Barbershop: The Next Cut, director Malcolm D. Lee’s third entry in a franchise that began in 2002, is a fundamentally moral film. As scripted by Kenya Barris and Tracy Oliver, it upholds community values and vindicates marital commitment.
Yet some of the distasteful detours their screenplay takes along its path to a respectable wrap-up will necessarily narrow this sequel’s appeal even among grown moviegoers.
A seriocomic portrayal of life on Chicago’s South Side, the picture, like its predecessors, affectionately surveys the area’s strengths and weaknesses from the vantage point of the shop of the title, owned by and named for Calvin (Ice Cube). Long a neighbourhood hangout for men, Calvin’s has now been augmented by the addition of a beauty parlour run by the original proprietor’s new partner, Angie (Regina Hall).
Accordingly, much of the barbed chitchat exchanged among the ensemble of co-workers and friends concerns the battle of the sexes. Leading participants in this back-and-forth include series stalwart Eddie (Cedric the Entertainer), the still-playful representative of an older generation, and newcomer Rashad (Common), husband to returning character Terri (Eve).
Terri’s success as a high-profile haircutter has left her overtaxed and neglectful, which opens the way for Calvin’s resident bad girl, Draya (Nicki Minaj), to make a play for Rashad. Responsible dad Calvin, meanwhile, is struggling to keep his 14-year-old son, Jalen (Michael Rainey Jr.), on the straight and narrow.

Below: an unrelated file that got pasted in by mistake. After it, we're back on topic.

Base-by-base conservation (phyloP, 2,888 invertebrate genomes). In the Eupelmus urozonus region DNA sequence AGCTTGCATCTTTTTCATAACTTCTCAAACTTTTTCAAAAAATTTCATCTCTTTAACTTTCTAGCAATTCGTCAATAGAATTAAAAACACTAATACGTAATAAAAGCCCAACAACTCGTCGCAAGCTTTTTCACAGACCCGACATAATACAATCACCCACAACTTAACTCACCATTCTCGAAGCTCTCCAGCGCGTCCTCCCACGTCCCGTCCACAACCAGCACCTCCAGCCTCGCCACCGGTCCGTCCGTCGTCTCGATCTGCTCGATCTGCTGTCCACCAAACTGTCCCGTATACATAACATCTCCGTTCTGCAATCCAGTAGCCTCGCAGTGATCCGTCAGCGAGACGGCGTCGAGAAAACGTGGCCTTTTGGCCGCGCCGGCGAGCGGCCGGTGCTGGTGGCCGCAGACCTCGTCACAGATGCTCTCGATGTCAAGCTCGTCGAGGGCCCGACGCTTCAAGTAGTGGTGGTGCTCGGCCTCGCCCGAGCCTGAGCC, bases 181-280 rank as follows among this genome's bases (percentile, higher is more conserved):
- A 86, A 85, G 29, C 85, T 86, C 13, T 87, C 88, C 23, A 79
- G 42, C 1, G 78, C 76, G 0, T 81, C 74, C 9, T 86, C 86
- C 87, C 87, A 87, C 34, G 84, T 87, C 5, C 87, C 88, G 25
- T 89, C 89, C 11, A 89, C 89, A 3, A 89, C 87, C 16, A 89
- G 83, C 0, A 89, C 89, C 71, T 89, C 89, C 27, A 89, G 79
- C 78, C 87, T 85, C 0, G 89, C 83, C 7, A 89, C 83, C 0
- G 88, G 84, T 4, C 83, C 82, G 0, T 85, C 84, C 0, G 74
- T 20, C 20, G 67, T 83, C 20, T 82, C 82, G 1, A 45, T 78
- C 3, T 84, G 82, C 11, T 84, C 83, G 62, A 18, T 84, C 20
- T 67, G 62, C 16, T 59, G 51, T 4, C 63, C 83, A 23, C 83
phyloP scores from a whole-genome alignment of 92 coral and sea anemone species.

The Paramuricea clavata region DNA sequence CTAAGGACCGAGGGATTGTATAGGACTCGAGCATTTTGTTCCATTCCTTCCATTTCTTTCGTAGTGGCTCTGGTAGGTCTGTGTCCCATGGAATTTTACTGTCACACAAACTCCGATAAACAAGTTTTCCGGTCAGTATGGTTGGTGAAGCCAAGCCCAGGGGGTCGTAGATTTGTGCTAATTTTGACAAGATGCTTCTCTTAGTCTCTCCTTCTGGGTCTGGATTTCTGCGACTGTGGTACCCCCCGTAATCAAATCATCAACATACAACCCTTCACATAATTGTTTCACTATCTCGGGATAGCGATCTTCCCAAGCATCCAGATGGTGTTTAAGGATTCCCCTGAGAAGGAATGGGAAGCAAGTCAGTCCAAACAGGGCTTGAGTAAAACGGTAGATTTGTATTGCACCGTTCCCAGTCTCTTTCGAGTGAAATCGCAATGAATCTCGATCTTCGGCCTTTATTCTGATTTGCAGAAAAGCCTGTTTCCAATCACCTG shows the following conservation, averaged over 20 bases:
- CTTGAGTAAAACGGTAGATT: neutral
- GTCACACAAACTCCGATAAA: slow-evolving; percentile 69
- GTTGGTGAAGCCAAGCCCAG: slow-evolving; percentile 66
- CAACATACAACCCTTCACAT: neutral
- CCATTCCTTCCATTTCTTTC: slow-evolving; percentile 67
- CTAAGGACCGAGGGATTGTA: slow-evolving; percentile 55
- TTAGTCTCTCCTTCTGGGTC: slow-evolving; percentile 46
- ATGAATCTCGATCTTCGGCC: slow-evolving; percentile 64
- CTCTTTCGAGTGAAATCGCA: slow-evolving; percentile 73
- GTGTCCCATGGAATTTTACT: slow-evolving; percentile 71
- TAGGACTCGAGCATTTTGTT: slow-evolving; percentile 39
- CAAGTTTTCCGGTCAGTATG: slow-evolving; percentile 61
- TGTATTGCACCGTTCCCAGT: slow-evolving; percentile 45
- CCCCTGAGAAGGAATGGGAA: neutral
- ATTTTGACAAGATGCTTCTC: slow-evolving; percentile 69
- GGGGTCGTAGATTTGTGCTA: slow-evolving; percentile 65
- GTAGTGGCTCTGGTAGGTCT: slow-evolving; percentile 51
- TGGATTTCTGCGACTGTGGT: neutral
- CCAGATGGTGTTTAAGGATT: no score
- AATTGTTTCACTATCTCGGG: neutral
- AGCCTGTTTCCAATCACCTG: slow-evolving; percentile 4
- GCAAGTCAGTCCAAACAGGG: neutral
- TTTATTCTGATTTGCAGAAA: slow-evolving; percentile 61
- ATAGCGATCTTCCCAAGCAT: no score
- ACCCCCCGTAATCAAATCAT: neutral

What concerns Calvin most is the possibility that Jalen might join one of the gangs whose murderous violence plagues the South Side. The headline-grabbing damage wrought by such groups, and the difficulty of curbing it, leads to earnest but heavy-handed debates among the denizens of Calvin’s. Eventually they strike on the idea of sponsoring a weekend-long truce during which they’ll offer local residents their services for free.
Family unity and civic decency are certainly worthy themes. But, as served up here, they come with a price. Viewers are taxed not only by numerous vulgar jokes, but by a couple of scenes in which female characters degrade themselves by attempting to excite male lust in an almost animalistic way.
These images not only violate the dignity of the characters concerned, they seem to play into racist notions about black sexuality that ought to be dispelled not reinforced.
The film contains some demeaning, though non-graphic, sexual behaviour, much sexual humour, fleeting rear nudity, a handful of profanities, at least one rough term, pervasive crude and crass language and an obscene gesture.